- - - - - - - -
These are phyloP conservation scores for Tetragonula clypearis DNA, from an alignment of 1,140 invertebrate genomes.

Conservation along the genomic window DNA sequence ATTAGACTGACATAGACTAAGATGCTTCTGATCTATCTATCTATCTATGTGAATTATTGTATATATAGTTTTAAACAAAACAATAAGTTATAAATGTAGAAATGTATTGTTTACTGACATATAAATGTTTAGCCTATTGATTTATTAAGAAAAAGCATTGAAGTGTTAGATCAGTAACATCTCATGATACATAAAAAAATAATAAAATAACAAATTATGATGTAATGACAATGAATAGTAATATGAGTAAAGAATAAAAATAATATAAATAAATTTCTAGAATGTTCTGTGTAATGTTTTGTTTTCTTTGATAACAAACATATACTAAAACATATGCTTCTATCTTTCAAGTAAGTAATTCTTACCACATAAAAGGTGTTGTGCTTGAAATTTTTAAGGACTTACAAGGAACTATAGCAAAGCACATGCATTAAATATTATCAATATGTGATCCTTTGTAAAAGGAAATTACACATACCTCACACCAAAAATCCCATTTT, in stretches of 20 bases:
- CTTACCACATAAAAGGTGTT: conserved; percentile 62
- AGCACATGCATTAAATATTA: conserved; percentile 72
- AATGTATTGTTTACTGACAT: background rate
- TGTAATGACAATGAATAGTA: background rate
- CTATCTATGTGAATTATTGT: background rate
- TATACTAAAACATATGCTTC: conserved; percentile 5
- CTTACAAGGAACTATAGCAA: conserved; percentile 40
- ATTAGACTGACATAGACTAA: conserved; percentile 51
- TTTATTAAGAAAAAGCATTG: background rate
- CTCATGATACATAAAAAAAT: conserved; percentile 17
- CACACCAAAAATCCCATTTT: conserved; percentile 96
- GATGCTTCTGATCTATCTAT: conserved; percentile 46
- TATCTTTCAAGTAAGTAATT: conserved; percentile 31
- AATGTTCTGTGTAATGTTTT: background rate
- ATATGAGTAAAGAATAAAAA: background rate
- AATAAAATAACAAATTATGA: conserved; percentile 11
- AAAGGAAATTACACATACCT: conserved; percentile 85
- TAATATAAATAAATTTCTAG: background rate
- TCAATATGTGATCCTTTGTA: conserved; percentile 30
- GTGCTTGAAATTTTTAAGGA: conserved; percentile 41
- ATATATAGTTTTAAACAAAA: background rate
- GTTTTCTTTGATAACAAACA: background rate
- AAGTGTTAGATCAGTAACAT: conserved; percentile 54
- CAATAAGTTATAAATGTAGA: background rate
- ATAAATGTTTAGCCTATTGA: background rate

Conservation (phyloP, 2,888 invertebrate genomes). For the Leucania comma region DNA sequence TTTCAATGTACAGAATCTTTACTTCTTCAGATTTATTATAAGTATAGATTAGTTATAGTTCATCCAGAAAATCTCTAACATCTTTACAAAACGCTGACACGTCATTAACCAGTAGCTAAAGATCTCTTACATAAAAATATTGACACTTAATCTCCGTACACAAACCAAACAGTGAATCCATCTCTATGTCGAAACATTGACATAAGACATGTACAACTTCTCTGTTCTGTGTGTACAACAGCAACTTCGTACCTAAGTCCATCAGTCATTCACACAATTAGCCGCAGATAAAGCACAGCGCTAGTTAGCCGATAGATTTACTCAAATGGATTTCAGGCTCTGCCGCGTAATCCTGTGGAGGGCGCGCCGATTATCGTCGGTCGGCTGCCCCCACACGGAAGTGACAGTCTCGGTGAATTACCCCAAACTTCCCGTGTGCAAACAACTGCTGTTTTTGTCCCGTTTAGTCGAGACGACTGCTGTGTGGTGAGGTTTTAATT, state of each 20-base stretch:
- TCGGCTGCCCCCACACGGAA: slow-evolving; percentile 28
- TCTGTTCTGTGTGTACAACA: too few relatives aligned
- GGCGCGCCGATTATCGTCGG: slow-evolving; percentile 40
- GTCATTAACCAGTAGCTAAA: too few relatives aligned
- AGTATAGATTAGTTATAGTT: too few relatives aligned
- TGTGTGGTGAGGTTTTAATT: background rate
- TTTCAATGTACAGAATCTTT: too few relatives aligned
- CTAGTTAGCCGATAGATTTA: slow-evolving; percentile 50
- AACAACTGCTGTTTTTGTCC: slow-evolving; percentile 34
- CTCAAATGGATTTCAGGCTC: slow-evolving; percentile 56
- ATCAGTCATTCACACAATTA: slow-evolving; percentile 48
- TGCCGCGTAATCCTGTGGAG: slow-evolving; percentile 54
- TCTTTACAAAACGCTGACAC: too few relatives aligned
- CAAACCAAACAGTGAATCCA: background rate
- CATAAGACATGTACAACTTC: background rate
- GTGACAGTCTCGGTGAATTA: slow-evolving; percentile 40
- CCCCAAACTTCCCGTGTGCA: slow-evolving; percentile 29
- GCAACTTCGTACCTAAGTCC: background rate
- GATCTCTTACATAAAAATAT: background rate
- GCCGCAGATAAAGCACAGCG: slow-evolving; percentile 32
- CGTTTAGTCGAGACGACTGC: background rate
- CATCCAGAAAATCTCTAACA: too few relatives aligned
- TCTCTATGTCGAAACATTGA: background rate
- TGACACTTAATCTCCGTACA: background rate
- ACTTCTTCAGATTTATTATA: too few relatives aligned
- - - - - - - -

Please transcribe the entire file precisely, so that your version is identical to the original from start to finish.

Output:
These are phyloP conservation scores for Tetragonula clypearis DNA, from an alignment of 1,140 invertebrate genomes.

Conservation along the genomic window DNA sequence ATTAGACTGACATAGACTAAGATGCTTCTGATCTATCTATCTATCTATGTGAATTATTGTATATATAGTTTTAAACAAAACAATAAGTTATAAATGTAGAAATGTATTGTTTACTGACATATAAATGTTTAGCCTATTGATTTATTAAGAAAAAGCATTGAAGTGTTAGATCAGTAACATCTCATGATACATAAAAAAATAATAAAATAACAAATTATGATGTAATGACAATGAATAGTAATATGAGTAAAGAATAAAAATAATATAAATAAATTTCTAGAATGTTCTGTGTAATGTTTTGTTTTCTTTGATAACAAACATATACTAAAACATATGCTTCTATCTTTCAAGTAAGTAATTCTTACCACATAAAAGGTGTTGTGCTTGAAATTTTTAAGGACTTACAAGGAACTATAGCAAAGCACATGCATTAAATATTATCAATATGTGATCCTTTGTAAAAGGAAATTACACATACCTCACACCAAAAATCCCATTTT, in stretches of 20 bases:
- CTTACCACATAAAAGGTGTT: conserved; percentile 62
- AGCACATGCATTAAATATTA: conserved; percentile 72
- AATGTATTGTTTACTGACAT: background rate
- TGTAATGACAATGAATAGTA: background rate
- CTATCTATGTGAATTATTGT: background rate
- TATACTAAAACATATGCTTC: conserved; percentile 5
- CTTACAAGGAACTATAGCAA: conserved; percentile 40
- ATTAGACTGACATAGACTAA: conserved; percentile 51
- TTTATTAAGAAAAAGCATTG: background rate
- CTCATGATACATAAAAAAAT: conserved; percentile 17
- CACACCAAAAATCCCATTTT: conserved; percentile 96
- GATGCTTCTGATCTATCTAT: conserved; percentile 46
- TATCTTTCAAGTAAGTAATT: conserved; percentile 31
- AATGTTCTGTGTAATGTTTT: background rate
- ATATGAGTAAAGAATAAAAA: background rate
- AATAAAATAACAAATTATGA: conserved; percentile 11
- AAAGGAAATTACACATACCT: conserved; percentile 85
- TAATATAAATAAATTTCTAG: background rate
- TCAATATGTGATCCTTTGTA: conserved; percentile 30
- GTGCTTGAAATTTTTAAGGA: conserved; percentile 41
- ATATATAGTTTTAAACAAAA: background rate
- GTTTTCTTTGATAACAAACA: background rate
- AAGTGTTAGATCAGTAACAT: conserved; percentile 54
- CAATAAGTTATAAATGTAGA: background rate
- ATAAATGTTTAGCCTATTGA: background rate

Conservation (phyloP, 2,888 invertebrate genomes). For the Leucania comma region DNA sequence TTTCAATGTACAGAATCTTTACTTCTTCAGATTTATTATAAGTATAGATTAGTTATAGTTCATCCAGAAAATCTCTAACATCTTTACAAAACGCTGACACGTCATTAACCAGTAGCTAAAGATCTCTTACATAAAAATATTGACACTTAATCTCCGTACACAAACCAAACAGTGAATCCATCTCTATGTCGAAACATTGACATAAGACATGTACAACTTCTCTGTTCTGTGTGTACAACAGCAACTTCGTACCTAAGTCCATCAGTCATTCACACAATTAGCCGCAGATAAAGCACAGCGCTAGTTAGCCGATAGATTTACTCAAATGGATTTCAGGCTCTGCCGCGTAATCCTGTGGAGGGCGCGCCGATTATCGTCGGTCGGCTGCCCCCACACGGAAGTGACAGTCTCGGTGAATTACCCCAAACTTCCCGTGTGCAAACAACTGCTGTTTTTGTCCCGTTTAGTCGAGACGACTGCTGTGTGGTGAGGTTTTAATT, state of each 20-base stretch:
- TCGGCTGCCCCCACACGGAA: slow-evolving; percentile 28
- TCTGTTCTGTGTGTACAACA: too few relatives aligned
- GGCGCGCCGATTATCGTCGG: slow-evolving; percentile 40
- GTCATTAACCAGTAGCTAAA: too few relatives aligned
- AGTATAGATTAGTTATAGTT: too few relatives aligned
- TGTGTGGTGAGGTTTTAATT: background rate
- TTTCAATGTACAGAATCTTT: too few relatives aligned
- CTAGTTAGCCGATAGATTTA: slow-evolving; percentile 50
- AACAACTGCTGTTTTTGTCC: slow-evolving; percentile 34
- CTCAAATGGATTTCAGGCTC: slow-evolving; percentile 56
- ATCAGTCATTCACACAATTA: slow-evolving; percentile 48
- TGCCGCGTAATCCTGTGGAG: slow-evolving; percentile 54
- TCTTTACAAAACGCTGACAC: too few relatives aligned
- CAAACCAAACAGTGAATCCA: background rate
- CATAAGACATGTACAACTTC: background rate
- GTGACAGTCTCGGTGAATTA: slow-evolving; percentile 40
- CCCCAAACTTCCCGTGTGCA: slow-evolving; percentile 29
- GCAACTTCGTACCTAAGTCC: background rate
- GATCTCTTACATAAAAATAT: background rate
- GCCGCAGATAAAGCACAGCG: slow-evolving; percentile 32
- CGTTTAGTCGAGACGACTGC: background rate
- CATCCAGAAAATCTCTAACA: too few relatives aligned
- TCTCTATGTCGAAACATTGA: background rate
- TGACACTTAATCTCCGTACA: background rate
- ACTTCTTCAGATTTATTATA: too few relatives aligned